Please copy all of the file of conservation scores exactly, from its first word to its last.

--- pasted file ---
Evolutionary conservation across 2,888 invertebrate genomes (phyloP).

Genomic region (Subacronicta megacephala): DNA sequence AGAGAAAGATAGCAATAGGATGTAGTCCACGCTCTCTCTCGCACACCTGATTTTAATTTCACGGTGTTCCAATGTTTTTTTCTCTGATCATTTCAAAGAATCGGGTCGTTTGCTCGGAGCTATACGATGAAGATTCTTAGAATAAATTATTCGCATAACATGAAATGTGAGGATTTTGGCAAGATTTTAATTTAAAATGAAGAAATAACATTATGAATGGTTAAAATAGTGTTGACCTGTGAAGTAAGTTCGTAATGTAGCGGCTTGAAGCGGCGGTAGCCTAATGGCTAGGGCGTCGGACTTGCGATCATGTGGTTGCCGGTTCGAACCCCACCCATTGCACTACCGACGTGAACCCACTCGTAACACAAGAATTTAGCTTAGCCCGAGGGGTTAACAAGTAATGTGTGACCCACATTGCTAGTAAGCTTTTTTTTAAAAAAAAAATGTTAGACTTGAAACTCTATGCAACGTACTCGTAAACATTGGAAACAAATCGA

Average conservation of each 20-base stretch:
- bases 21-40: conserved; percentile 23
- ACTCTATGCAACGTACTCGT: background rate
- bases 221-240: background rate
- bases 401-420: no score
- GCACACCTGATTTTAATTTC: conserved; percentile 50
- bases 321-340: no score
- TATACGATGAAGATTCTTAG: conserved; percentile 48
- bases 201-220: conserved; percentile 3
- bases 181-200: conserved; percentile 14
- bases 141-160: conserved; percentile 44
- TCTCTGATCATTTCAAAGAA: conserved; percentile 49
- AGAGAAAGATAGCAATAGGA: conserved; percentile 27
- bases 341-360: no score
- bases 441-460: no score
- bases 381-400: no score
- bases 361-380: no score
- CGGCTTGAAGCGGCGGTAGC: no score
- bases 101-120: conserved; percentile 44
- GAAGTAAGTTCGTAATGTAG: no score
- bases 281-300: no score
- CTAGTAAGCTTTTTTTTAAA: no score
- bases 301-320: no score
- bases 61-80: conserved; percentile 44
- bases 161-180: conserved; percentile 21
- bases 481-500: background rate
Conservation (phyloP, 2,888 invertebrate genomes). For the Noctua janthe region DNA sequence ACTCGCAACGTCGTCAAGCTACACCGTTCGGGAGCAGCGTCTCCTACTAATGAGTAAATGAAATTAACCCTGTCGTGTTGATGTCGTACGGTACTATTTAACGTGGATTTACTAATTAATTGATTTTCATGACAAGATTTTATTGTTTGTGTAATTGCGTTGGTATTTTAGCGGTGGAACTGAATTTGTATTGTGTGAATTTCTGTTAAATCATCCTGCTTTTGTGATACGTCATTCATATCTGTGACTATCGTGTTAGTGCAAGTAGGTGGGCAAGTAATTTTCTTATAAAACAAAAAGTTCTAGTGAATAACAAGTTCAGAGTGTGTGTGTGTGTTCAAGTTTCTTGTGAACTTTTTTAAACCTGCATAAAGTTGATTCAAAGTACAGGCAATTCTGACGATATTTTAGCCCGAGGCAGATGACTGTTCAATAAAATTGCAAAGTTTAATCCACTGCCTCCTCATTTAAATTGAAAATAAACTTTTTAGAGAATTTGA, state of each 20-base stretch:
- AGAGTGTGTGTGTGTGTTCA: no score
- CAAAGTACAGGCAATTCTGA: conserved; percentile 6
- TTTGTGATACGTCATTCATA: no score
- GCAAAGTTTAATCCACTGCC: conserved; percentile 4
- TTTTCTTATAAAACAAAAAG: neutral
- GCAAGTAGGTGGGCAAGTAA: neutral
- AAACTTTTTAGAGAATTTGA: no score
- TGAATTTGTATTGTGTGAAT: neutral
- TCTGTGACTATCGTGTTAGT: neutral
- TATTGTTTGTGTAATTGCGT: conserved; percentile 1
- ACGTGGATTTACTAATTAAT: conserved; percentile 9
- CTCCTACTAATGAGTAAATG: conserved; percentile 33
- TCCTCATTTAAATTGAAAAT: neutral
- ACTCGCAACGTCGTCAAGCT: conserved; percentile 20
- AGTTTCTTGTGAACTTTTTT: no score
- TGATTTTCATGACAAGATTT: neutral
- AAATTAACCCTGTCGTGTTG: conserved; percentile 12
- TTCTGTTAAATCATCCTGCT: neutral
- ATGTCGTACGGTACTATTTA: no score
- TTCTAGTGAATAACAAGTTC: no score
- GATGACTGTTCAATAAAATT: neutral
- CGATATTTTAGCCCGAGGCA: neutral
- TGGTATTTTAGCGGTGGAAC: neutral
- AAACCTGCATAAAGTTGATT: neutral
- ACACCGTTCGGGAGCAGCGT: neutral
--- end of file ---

Evolutionary conservation across 2,888 invertebrate genomes (phyloP).

Genomic region (Subacronicta megacephala): DNA sequence AGAGAAAGATAGCAATAGGATGTAGTCCACGCTCTCTCTCGCACACCTGATTTTAATTTCACGGTGTTCCAATGTTTTTTTCTCTGATCATTTCAAAGAATCGGGTCGTTTGCTCGGAGCTATACGATGAAGATTCTTAGAATAAATTATTCGCATAACATGAAATGTGAGGATTTTGGCAAGATTTTAATTTAAAATGAAGAAATAACATTATGAATGGTTAAAATAGTGTTGACCTGTGAAGTAAGTTCGTAATGTAGCGGCTTGAAGCGGCGGTAGCCTAATGGCTAGGGCGTCGGACTTGCGATCATGTGGTTGCCGGTTCGAACCCCACCCATTGCACTACCGACGTGAACCCACTCGTAACACAAGAATTTAGCTTAGCCCGAGGGGTTAACAAGTAATGTGTGACCCACATTGCTAGTAAGCTTTTTTTTAAAAAAAAAATGTTAGACTTGAAACTCTATGCAACGTACTCGTAAACATTGGAAACAAATCGA

Average conservation of each 20-base stretch:
- bases 21-40: conserved; percentile 23
- ACTCTATGCAACGTACTCGT: background rate
- bases 221-240: background rate
- bases 401-420: no score
- GCACACCTGATTTTAATTTC: conserved; percentile 50
- bases 321-340: no score
- TATACGATGAAGATTCTTAG: conserved; percentile 48
- bases 201-220: conserved; percentile 3
- bases 181-200: conserved; percentile 14
- bases 141-160: conserved; percentile 44
- TCTCTGATCATTTCAAAGAA: conserved; percentile 49
- AGAGAAAGATAGCAATAGGA: conserved; percentile 27
- bases 341-360: no score
- bases 441-460: no score
- bases 381-400: no score
- bases 361-380: no score
- CGGCTTGAAGCGGCGGTAGC: no score
- bases 101-120: conserved; percentile 44
- GAAGTAAGTTCGTAATGTAG: no score
- bases 281-300: no score
- CTAGTAAGCTTTTTTTTAAA: no score
- bases 301-320: no score
- bases 61-80: conserved; percentile 44
- bases 161-180: conserved; percentile 21
- bases 481-500: background rate
Conservation (phyloP, 2,888 invertebrate genomes). For the Noctua janthe region DNA sequence ACTCGCAACGTCGTCAAGCTACACCGTTCGGGAGCAGCGTCTCCTACTAATGAGTAAATGAAATTAACCCTGTCGTGTTGATGTCGTACGGTACTATTTAACGTGGATTTACTAATTAATTGATTTTCATGACAAGATTTTATTGTTTGTGTAATTGCGTTGGTATTTTAGCGGTGGAACTGAATTTGTATTGTGTGAATTTCTGTTAAATCATCCTGCTTTTGTGATACGTCATTCATATCTGTGACTATCGTGTTAGTGCAAGTAGGTGGGCAAGTAATTTTCTTATAAAACAAAAAGTTCTAGTGAATAACAAGTTCAGAGTGTGTGTGTGTGTTCAAGTTTCTTGTGAACTTTTTTAAACCTGCATAAAGTTGATTCAAAGTACAGGCAATTCTGACGATATTTTAGCCCGAGGCAGATGACTGTTCAATAAAATTGCAAAGTTTAATCCACTGCCTCCTCATTTAAATTGAAAATAAACTTTTTAGAGAATTTGA, state of each 20-base stretch:
- AGAGTGTGTGTGTGTGTTCA: no score
- CAAAGTACAGGCAATTCTGA: conserved; percentile 6
- TTTGTGATACGTCATTCATA: no score
- GCAAAGTTTAATCCACTGCC: conserved; percentile 4
- TTTTCTTATAAAACAAAAAG: neutral
- GCAAGTAGGTGGGCAAGTAA: neutral
- AAACTTTTTAGAGAATTTGA: no score
- TGAATTTGTATTGTGTGAAT: neutral
- TCTGTGACTATCGTGTTAGT: neutral
- TATTGTTTGTGTAATTGCGT: conserved; percentile 1
- ACGTGGATTTACTAATTAAT: conserved; percentile 9
- CTCCTACTAATGAGTAAATG: conserved; percentile 33
- TCCTCATTTAAATTGAAAAT: neutral
- ACTCGCAACGTCGTCAAGCT: conserved; percentile 20
- AGTTTCTTGTGAACTTTTTT: no score
- TGATTTTCATGACAAGATTT: neutral
- AAATTAACCCTGTCGTGTTG: conserved; percentile 12
- TTCTGTTAAATCATCCTGCT: neutral
- ATGTCGTACGGTACTATTTA: no score
- TTCTAGTGAATAACAAGTTC: no score
- GATGACTGTTCAATAAAATT: neutral
- CGATATTTTAGCCCGAGGCA: neutral
- TGGTATTTTAGCGGTGGAAC: neutral
- AAACCTGCATAAAGTTGATT: neutral
- ACACCGTTCGGGAGCAGCGT: neutral